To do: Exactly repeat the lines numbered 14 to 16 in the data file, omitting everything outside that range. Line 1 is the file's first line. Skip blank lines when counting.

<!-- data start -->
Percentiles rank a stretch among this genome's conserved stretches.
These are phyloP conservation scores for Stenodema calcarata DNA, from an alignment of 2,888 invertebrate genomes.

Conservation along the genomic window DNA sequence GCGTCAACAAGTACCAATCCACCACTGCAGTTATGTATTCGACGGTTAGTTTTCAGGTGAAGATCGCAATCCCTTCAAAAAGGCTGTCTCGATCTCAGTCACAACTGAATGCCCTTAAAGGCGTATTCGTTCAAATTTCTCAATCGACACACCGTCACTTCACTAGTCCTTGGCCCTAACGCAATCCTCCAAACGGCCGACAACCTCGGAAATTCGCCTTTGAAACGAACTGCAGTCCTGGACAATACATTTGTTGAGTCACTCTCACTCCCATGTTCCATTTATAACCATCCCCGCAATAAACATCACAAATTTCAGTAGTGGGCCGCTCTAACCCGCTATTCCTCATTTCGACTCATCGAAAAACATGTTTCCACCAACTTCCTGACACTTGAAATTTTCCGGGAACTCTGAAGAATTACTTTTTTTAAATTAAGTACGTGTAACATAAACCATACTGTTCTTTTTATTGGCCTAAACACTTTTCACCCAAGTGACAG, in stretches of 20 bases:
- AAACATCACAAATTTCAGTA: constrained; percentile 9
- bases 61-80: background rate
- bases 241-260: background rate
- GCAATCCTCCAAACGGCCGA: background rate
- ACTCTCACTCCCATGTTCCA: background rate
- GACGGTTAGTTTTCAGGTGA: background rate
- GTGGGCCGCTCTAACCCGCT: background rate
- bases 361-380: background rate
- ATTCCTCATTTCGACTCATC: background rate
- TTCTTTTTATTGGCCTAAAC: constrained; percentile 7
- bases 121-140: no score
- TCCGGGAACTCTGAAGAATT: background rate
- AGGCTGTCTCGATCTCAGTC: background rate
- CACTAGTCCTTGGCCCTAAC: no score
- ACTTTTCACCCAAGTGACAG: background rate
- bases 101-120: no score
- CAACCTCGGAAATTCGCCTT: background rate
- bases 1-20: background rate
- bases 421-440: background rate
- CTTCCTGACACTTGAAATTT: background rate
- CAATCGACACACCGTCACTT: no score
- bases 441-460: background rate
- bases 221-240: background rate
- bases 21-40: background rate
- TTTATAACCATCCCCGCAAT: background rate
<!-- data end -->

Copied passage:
- bases 121-140: no score
- TCCGGGAACTCTGAAGAATT: background rate
- AGGCTGTCTCGATCTCAGTC: background rate